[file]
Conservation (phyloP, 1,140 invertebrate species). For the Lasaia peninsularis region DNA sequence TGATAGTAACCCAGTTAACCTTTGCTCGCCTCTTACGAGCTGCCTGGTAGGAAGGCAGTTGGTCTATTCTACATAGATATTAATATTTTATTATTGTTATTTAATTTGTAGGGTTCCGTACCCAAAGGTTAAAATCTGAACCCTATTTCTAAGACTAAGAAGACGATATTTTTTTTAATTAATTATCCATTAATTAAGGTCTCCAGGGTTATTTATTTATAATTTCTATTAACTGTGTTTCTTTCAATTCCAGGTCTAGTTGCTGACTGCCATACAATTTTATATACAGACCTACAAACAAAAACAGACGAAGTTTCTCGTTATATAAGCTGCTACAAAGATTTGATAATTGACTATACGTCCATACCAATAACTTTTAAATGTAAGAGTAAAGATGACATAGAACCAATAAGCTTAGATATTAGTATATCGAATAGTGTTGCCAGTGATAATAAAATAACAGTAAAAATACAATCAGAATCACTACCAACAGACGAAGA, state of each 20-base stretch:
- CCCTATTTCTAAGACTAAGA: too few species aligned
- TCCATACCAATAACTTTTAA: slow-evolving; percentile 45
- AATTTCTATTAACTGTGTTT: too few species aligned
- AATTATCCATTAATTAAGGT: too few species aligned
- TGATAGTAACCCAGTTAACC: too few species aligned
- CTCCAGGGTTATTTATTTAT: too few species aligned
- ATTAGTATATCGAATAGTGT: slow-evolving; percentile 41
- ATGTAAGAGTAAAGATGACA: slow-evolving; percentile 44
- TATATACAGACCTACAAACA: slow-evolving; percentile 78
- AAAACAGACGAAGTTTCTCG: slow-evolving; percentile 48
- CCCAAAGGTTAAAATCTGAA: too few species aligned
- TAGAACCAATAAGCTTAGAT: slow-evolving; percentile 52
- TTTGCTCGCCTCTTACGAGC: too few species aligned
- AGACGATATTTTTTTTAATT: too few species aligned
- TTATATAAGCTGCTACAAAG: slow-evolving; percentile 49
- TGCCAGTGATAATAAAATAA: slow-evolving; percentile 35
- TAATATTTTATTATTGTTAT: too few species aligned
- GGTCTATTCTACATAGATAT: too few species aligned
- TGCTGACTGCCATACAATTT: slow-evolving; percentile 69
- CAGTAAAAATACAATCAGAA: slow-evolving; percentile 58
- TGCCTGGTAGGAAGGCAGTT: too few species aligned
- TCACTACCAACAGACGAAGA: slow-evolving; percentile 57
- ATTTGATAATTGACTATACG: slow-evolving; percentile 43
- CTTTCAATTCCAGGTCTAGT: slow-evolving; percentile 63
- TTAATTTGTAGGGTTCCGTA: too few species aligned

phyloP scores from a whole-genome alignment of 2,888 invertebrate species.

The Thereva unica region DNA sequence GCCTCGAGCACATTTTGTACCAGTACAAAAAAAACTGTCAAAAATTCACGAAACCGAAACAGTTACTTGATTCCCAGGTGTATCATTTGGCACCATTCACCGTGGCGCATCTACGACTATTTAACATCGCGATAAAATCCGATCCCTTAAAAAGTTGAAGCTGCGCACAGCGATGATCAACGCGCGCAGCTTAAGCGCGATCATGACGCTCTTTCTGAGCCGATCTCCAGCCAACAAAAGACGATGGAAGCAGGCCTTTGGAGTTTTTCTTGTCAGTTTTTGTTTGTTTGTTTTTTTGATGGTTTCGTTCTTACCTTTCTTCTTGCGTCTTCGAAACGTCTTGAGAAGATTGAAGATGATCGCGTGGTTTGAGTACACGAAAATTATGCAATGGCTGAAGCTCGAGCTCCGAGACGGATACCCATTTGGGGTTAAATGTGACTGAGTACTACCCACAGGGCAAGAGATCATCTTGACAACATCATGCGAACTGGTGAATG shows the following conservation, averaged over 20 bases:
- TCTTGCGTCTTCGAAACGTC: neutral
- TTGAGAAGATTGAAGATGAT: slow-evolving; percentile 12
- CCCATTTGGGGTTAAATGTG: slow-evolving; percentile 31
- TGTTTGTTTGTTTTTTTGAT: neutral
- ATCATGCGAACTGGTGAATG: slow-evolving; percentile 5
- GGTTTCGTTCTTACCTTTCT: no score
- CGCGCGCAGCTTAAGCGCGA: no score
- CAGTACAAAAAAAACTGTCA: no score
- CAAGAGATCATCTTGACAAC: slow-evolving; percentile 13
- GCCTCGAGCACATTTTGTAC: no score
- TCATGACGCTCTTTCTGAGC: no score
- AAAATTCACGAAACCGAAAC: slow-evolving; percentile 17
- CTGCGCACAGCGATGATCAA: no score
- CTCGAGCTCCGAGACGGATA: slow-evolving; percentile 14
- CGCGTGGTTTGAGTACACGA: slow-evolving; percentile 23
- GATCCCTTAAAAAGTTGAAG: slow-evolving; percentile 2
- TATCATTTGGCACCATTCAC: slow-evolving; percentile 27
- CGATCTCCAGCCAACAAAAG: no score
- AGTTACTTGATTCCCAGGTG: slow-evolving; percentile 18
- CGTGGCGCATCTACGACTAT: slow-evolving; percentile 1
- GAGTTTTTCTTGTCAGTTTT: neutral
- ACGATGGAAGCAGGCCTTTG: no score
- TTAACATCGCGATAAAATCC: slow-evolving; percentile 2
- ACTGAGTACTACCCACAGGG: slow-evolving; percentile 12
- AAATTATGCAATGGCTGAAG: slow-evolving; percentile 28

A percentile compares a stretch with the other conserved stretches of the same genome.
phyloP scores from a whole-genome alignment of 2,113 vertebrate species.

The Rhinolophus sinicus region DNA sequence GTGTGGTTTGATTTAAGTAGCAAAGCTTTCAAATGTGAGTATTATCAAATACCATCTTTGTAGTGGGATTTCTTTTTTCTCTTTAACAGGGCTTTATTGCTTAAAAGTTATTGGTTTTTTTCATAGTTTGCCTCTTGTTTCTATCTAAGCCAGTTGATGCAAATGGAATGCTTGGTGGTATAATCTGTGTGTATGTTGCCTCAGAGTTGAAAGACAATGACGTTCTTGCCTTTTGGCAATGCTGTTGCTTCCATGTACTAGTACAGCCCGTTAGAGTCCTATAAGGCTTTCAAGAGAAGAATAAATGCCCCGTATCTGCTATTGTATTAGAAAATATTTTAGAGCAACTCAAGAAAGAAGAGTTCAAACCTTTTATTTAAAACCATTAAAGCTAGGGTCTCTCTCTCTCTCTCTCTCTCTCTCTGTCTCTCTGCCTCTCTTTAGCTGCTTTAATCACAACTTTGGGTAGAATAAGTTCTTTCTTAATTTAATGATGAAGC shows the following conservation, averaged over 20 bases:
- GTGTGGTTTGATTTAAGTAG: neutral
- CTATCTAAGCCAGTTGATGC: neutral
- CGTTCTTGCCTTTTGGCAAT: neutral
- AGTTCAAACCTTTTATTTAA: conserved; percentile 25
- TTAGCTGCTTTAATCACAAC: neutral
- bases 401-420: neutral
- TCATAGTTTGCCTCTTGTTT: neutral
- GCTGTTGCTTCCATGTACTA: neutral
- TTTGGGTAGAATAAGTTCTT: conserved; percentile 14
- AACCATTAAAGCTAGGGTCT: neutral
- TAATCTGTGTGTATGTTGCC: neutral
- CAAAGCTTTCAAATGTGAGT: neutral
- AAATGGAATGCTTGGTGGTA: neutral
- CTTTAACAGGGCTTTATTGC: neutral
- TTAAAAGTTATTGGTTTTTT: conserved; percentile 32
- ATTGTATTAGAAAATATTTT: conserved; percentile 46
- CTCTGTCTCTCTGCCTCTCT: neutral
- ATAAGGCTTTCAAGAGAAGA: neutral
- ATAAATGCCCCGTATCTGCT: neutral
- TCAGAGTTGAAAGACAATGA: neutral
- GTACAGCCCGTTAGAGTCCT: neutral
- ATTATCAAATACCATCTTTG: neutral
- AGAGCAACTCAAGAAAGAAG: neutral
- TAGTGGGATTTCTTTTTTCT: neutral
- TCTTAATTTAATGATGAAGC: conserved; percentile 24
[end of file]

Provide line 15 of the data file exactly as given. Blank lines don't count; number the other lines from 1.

- AGACGATATTTTTTTTAATT: too few species aligned